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Exercises for Arthritis: Diving into Water Aerobics and Beyond

March 8, 2019

It’s easy to fall behind in attaining your fitness goals, especially during times of inclement weather. And finding ways to exercise indoors that doesn’t involve heavy gym equipment or a treadmill can feel nearly impossible. Aquatic exercise is not only an excellent alternative for those looking to spice up their indoor workout routine, but it is especially effective for people living with arthritis. For individuals who experience painful symptoms like stiffness and joint pain, water aerobics and other water activities are a great way to get your heart rate up without causing damage or stress to your joints and muscles.

Understanding arthritis and its symptoms

According to the Arthritis Foundation, arthritis is the leading cause of disability among adults in the United States. There are currently more than 100 different kinds of arthritis in which the symptoms for each may vary. The most common joint symptoms are swelling, pain, stiffness, and decreased range of motion. While symptoms may range in both pain and severity, the effects they have on your body may prompt you to change certain aspects of daily life, including your fitness routine.

The benefits of exercise

Exercise, while essential to every person’s health and well-being, is especially important for individuals with arthritis. Painful symptoms like joint pain and stiffness may cause people living with the disease to shy away from working out. However, exercise for arthritis can actually increase strength and flexibility around the joints, reducing the pain you experience from symptoms.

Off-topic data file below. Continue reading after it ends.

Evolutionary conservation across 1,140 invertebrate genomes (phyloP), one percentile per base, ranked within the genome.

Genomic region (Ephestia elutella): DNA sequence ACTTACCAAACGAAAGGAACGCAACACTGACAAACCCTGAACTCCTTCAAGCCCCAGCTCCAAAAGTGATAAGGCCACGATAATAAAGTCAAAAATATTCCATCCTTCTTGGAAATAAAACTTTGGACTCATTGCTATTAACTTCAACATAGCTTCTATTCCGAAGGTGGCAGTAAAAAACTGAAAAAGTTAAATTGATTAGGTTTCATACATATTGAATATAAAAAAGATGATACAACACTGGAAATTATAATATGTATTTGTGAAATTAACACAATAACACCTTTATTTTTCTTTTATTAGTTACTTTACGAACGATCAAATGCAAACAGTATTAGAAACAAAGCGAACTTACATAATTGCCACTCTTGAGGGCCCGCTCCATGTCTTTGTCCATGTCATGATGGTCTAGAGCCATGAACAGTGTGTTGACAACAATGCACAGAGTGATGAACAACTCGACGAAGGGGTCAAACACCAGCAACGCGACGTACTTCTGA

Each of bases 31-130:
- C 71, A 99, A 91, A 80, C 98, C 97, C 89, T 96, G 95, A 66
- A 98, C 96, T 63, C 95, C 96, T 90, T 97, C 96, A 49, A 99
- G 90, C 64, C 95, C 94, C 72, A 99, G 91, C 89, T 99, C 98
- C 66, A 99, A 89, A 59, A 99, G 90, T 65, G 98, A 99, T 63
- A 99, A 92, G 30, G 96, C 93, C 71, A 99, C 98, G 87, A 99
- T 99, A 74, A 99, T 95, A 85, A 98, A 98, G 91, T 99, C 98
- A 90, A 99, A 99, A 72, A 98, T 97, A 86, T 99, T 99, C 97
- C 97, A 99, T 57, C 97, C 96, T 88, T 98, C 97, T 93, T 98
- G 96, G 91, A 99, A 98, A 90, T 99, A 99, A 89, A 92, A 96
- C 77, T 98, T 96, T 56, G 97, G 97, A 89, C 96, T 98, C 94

Exercise helps people with arthritis to

  • Strengthen muscles around the joints
  • Maintain bone strength
  • Improve balance
  • Control weight gain
  • Maintain energy

The Importance of maintaining a healthy weight when living with arthritis

For people living with arthritis, physical activity is critical to maintaining the severity of symptoms as a person’s body weight contributes to the amount of stress put on their joints. In fact, according to Eric Matteson, MD, chair of the rheumatology division at the Mayo Clinic in Rochester, Minnesota, every pound of excess weight a person carries around exerts approximately 4 pounds of extra pressure on their knees.

So, for a person who is just 15 pounds overweight, their knees carry an extra 60 pounds of pressure on a daily basis. That can feel tiring and painful on anyone’s body, but it feels especially discomforting for a person struggling with joint pain from arthritis. Exercise can help individuals with arthritis maintain a healthy weight and eliminate any extra pressure on their joints.

What are good exercises for arthritis?

You’ll want to consult your doctor about exercises for arthritis that are best for your specific diagnosis. You should aim to participate in types of physical activity that have minimal impact on joints and work to strengthen the muscles around them. Range of motion exercises, strengthening exercises, and aerobic exercises are all low-impact workouts excellent for individuals with arthritis to maintain their physical activity. One aerobic exercise in particular that is found to be especially beneficial for people with arthritis is water aerobics. Water aerobics is a great way to get your heart rate up while keeping stress on joints to a minimum.